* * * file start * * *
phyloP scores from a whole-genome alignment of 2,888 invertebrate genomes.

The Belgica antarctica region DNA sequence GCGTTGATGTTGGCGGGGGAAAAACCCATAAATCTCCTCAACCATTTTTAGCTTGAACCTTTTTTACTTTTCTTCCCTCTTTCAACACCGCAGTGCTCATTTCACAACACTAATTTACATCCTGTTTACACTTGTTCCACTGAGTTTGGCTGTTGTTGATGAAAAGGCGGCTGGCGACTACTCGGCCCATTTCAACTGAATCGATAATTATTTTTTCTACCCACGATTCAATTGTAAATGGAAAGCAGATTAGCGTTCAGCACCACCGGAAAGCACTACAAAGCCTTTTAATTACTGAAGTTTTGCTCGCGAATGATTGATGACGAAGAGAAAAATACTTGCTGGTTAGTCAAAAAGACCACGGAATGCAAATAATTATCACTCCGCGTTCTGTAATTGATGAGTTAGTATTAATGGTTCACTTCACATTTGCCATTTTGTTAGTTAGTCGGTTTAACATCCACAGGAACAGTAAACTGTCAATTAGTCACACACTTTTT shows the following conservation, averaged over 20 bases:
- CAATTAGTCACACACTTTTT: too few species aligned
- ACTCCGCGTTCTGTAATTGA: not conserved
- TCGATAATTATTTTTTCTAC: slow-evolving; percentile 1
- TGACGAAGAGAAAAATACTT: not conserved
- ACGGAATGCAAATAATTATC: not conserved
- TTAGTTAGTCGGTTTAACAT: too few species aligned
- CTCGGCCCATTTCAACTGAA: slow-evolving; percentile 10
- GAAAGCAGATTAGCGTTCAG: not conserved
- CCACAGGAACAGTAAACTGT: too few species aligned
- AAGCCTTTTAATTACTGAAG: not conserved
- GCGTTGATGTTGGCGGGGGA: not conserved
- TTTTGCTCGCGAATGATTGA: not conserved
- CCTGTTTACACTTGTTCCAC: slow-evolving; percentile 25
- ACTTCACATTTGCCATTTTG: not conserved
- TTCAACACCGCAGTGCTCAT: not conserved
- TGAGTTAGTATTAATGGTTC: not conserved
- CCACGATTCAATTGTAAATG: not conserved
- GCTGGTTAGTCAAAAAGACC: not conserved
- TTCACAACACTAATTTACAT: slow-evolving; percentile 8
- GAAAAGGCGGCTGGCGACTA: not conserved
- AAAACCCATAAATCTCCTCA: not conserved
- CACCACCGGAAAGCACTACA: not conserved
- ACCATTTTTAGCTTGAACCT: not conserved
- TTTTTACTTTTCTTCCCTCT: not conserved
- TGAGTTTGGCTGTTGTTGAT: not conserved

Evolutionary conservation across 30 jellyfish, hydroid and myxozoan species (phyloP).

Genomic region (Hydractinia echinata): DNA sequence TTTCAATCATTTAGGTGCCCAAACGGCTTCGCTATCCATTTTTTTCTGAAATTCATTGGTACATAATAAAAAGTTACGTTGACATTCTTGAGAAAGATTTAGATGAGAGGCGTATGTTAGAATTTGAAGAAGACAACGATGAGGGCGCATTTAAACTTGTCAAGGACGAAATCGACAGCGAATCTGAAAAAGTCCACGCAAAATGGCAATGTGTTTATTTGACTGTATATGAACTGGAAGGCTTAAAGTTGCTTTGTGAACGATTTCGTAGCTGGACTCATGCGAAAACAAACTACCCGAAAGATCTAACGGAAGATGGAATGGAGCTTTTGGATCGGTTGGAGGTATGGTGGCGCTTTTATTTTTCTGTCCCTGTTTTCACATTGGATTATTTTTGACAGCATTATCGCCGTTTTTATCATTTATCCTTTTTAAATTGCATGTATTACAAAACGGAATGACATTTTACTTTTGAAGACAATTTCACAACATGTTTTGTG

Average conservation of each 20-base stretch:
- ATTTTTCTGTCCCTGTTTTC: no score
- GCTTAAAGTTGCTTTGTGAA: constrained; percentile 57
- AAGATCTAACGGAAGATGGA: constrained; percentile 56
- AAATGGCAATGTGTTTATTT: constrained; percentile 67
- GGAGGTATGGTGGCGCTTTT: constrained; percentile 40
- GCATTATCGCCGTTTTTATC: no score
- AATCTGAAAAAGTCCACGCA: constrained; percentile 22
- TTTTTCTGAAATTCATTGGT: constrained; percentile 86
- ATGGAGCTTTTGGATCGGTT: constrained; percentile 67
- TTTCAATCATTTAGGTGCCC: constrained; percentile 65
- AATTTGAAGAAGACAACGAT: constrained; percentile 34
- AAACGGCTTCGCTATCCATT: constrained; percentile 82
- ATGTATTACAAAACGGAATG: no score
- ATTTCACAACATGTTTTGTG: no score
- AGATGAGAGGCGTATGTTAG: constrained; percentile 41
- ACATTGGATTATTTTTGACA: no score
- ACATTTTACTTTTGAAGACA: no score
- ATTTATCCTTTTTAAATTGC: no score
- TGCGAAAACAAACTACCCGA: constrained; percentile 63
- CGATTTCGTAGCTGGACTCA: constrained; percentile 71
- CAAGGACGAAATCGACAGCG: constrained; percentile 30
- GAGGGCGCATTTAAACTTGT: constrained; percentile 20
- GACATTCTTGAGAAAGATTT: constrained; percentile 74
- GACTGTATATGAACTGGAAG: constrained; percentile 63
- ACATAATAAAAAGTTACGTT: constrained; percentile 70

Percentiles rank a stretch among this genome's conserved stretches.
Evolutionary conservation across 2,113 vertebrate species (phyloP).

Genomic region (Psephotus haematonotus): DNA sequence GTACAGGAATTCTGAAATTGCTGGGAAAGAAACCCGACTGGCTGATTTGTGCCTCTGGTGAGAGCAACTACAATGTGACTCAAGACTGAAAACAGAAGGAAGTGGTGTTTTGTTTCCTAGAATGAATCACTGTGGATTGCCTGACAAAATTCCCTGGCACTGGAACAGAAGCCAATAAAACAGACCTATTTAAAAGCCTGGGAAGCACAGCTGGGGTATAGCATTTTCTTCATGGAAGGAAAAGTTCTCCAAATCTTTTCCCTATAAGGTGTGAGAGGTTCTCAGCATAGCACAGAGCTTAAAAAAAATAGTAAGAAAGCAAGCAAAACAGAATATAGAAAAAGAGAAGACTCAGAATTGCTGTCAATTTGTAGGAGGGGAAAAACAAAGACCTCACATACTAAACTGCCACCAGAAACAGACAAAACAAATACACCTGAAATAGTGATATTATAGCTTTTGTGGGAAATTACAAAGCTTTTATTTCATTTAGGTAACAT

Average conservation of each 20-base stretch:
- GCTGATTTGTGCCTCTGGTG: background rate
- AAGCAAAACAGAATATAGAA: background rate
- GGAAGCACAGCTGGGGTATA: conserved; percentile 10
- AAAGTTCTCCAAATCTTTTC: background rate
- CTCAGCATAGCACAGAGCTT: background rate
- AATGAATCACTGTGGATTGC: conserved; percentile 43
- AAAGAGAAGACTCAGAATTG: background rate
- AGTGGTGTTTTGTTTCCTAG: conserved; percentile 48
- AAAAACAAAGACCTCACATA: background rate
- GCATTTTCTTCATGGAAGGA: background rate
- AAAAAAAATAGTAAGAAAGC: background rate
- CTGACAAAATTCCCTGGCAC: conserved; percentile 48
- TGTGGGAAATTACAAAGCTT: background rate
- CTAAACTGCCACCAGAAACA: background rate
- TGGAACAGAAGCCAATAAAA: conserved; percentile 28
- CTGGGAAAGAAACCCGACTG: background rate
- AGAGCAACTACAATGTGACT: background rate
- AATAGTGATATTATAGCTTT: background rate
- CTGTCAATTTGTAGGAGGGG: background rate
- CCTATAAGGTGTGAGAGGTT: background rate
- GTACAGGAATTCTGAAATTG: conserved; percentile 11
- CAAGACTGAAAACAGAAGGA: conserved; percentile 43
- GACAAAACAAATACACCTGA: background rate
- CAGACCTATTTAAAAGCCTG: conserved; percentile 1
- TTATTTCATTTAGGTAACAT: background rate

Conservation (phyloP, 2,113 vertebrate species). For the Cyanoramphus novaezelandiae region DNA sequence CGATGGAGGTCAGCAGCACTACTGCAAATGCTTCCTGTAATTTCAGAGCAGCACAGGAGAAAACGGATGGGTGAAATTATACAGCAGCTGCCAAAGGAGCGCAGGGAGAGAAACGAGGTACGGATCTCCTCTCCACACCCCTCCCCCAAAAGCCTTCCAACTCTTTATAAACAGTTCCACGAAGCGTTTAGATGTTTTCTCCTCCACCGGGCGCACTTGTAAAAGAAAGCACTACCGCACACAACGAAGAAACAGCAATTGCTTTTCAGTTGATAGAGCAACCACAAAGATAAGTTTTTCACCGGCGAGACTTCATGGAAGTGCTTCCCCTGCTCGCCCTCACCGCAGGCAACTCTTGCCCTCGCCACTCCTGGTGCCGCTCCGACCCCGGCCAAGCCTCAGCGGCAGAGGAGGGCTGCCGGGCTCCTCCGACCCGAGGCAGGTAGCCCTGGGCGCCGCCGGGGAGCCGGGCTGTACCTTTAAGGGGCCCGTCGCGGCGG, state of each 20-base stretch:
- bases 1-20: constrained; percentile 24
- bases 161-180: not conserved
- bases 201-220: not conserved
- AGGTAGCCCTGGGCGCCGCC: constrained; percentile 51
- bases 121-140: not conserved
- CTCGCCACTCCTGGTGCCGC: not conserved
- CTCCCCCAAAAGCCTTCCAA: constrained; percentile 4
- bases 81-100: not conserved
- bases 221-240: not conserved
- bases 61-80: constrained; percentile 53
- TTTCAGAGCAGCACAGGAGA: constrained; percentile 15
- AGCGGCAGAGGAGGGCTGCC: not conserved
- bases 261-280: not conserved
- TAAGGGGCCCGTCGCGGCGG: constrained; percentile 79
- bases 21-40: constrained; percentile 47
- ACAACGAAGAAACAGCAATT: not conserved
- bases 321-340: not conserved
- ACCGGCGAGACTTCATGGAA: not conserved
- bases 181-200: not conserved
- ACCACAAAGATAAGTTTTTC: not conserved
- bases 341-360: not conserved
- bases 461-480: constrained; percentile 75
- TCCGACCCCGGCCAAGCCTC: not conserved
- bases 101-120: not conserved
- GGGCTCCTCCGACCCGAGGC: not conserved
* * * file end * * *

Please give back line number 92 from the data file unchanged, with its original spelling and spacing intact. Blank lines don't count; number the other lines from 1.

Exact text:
- CTCCCCCAAAAGCCTTCCAA: constrained; percentile 4